Electric bicycles are good for city use, but really only city use. They let you breathe less fumes, don't emit much pollution, let you commute to work without being sweaty, and carry your groceries home up and down the hills without much effort. They make daily life a little more convenient without the wastefulness of a car.
If you're cycling for any other purpose, however, I would recommend against going for an electric bicycle as your only bicycle. Electric bicycles are particularly terrible for long-distance riding, since with current battery technology they tend to only run for 15-40 km on a single charge, and take hours to recharge (unlike gasoline motorcycles which are recharged with a simple fill-up). While electric bicycles can usually be pedalled when the battery dies, the bicycle is heavy and difficult to pedal uphill manually and quickly becomes impractical as a vehicle when it loses charge. I would hate to be stuck in the middle of nowhere with an uncharged electric bicycle. On the other hand, a nice, light road bicycle is always a practical vehicle (as long as you carry some basic tools to fix flat tyres) and you never have to worry about losing charge as long as you have food and water available; non-electric road bicycles can easily be ridden for 80 km on human power in a day by an average adult, upwards of 150 km if you're an athlete, beating out an electric bicycle's daily utility by a large margin.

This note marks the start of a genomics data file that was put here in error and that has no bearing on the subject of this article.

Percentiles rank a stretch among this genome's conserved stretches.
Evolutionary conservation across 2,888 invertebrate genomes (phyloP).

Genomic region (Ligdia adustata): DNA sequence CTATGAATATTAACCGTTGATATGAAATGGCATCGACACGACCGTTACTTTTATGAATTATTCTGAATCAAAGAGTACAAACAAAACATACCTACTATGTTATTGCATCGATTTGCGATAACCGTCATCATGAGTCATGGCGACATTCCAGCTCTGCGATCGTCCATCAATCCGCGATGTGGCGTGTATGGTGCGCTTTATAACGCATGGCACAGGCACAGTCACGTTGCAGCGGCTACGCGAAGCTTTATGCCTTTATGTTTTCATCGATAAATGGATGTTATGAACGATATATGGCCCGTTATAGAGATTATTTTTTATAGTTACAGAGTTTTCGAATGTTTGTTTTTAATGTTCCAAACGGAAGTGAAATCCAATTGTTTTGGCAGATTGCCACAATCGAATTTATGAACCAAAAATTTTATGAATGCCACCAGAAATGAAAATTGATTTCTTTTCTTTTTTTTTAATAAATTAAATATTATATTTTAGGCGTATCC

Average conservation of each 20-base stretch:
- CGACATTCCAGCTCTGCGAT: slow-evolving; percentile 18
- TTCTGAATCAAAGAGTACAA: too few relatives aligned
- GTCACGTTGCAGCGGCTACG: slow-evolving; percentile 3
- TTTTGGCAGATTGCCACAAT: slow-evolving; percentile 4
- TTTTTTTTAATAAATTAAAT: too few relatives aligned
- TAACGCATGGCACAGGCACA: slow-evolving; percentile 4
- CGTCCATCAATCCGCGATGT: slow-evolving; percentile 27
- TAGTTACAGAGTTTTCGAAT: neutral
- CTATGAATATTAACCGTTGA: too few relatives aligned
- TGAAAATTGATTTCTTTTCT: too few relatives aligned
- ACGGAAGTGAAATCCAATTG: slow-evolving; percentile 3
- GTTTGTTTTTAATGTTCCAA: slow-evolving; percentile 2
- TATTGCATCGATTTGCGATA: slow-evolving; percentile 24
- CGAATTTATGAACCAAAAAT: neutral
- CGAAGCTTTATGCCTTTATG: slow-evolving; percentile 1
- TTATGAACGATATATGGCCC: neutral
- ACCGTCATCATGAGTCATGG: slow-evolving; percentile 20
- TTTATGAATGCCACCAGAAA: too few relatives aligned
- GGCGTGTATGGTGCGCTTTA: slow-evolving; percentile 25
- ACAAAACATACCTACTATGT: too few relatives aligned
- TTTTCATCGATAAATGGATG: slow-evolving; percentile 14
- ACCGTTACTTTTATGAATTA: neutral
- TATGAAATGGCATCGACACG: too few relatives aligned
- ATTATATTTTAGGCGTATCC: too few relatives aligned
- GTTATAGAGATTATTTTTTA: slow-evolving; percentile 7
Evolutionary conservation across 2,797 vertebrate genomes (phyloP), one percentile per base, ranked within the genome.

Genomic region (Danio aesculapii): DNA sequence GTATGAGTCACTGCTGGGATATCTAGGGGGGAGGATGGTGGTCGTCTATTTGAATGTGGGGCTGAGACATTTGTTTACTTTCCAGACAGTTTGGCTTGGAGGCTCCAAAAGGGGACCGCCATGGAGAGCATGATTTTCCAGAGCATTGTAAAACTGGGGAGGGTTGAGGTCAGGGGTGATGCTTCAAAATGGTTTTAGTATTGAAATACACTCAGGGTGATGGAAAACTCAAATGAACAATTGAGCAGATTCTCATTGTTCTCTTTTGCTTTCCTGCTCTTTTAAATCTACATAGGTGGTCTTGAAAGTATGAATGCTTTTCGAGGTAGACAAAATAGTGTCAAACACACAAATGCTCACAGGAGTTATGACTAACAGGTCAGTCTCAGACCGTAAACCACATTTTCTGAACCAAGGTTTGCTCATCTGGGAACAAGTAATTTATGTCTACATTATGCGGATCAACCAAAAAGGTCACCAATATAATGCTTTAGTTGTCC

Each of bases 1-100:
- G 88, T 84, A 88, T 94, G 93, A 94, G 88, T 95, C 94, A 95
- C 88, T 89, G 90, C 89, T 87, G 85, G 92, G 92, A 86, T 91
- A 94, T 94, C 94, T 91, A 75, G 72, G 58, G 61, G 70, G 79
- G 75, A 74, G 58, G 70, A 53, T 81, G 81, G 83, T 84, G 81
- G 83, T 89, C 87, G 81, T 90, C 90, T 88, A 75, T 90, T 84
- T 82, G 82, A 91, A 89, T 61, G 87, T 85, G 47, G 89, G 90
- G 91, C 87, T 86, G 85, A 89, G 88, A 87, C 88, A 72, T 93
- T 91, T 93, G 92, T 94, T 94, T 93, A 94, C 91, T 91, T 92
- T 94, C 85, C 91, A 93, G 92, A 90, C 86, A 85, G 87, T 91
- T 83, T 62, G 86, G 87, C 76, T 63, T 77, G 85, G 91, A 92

Another big disadvantage of electric bicycles is that laws vary regarding their use; they aren't always allowed in every country, city or state and may have different licence requirements depending on where you are. For example, they are banned in Shenzhen, China but allowed in Beijing, China. Every state in the United States also has differing laws about registration, licence requirements, age requirements and restrictions on motor capability; even DC and Maryland have very different laws. Human-powered bicycles, on the other hand, are allowed...
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